Made Where In The USA?

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Joanne Butler Contributor
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President Trump is absolutely right to use his bully pulpit to encourage American manufacturing.  But I believe an important factor in success in manufacturing in the country is where the firm sites its facilities. Some states are much more business-friendly than others, resulting in competitive price points for a firm’s final product.

Exhibit A:  American Apparel.  Founded in 1989, it once employed 3,400 factory positions, plus more at its retail stores.  In January 2017, Gildan Activewear (a Canadian firm with production sites in the United States and Central America) purchased American Apparel’s intellectual property.

Gildan did not buy its retail stores.  Thus, all of American Apparel’s stores will close by the end of this month.

American Apparel boasted its clothing was made in Los Angeles.  That might sound sexy to fashion magazine writers, but as an economist, it was a horrible location.  California’s not a right-to-work state, and has a mountain of regulations regarding wages and working conditions.  Thus any apparel company manufacturing in California must comply with federal wage and workplace rules – as well as California’s rules, such as its minimum wage of $10.50/hour.

If American Apparel had chosen to site its factories in certain right-to-work states in the South, it still might be in business today.

For example, if you own a pair of Gildan athletic socks, they probably were made in the USA, perhaps in North Carolina.

Further, contrast American Apparel with American Giant, best known for its U.S.-made high quality hoodie.  Yes, you could buy a cheapo hoodie at a big box outlet, but they’re the hoodies you throw out after a year.  American Giant’s products are made to last.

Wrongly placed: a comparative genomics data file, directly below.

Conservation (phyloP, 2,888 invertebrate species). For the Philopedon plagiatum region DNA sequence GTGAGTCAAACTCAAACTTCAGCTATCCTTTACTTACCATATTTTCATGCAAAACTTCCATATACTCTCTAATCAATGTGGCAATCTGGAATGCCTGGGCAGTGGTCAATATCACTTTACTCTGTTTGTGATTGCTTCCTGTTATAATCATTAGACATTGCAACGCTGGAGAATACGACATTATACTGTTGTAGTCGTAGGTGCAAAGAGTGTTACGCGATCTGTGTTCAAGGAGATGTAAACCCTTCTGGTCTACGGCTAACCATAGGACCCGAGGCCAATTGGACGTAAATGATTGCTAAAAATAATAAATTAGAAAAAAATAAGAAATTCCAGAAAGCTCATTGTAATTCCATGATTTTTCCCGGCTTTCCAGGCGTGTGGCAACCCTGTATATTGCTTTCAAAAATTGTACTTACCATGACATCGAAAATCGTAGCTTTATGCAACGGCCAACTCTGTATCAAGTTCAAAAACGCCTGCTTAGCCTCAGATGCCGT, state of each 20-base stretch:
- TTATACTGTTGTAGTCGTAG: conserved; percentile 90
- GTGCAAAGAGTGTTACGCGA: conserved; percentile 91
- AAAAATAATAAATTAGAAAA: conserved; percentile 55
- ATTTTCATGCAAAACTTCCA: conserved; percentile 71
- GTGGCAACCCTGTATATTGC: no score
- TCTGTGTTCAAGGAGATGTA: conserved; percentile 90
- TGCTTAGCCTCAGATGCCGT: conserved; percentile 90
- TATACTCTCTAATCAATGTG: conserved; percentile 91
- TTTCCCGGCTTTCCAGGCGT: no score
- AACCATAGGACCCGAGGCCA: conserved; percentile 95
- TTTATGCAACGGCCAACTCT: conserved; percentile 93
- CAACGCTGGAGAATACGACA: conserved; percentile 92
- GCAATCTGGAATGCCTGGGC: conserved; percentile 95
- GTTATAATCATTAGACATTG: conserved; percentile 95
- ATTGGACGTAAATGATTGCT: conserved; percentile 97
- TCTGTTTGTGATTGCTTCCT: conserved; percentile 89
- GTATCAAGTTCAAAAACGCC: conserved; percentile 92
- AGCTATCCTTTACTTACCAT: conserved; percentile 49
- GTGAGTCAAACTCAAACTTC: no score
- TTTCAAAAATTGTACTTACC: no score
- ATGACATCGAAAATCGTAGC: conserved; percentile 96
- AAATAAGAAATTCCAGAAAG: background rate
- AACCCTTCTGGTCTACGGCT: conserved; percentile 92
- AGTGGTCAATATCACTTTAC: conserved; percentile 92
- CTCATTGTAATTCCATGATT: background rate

American Giant saves money by eschewing brick-and-mortar stores (except for its lone store in San Francisco) and taking a high-tech approach to design and manufacturing.

Like American Apparel, they began in California (San Francisco), but by 2014 had three operations in… North Carolina.  Smart.

The lesson of American Apparel versus American Giant is: when it comes to U.S. manufacturing, not all states are created equal.

Thanks to Governor Jerry Brown, California is hostile territory for manufacturing.

And despite New York Governor Andrew Cuomo’s television ads begging firms to locate their manufacturing operations in his state, I don’t think it’s a good idea.  Last year, Forbes ranked New York as 24th in the nation in its ‘Best States for Business’ survey.  That’s the tiniest smidge above average.

But at least Cuomo can brag that New York is ahead of California, which is 30th on the list.

By the way, North Carolina snagged second place – proving American Giant is a very smart company.

North Carolina (and similar business-friendly states) may lose out to California and New York in hipness, but it beats them where it matters most:  making money in U.S. manufacturing.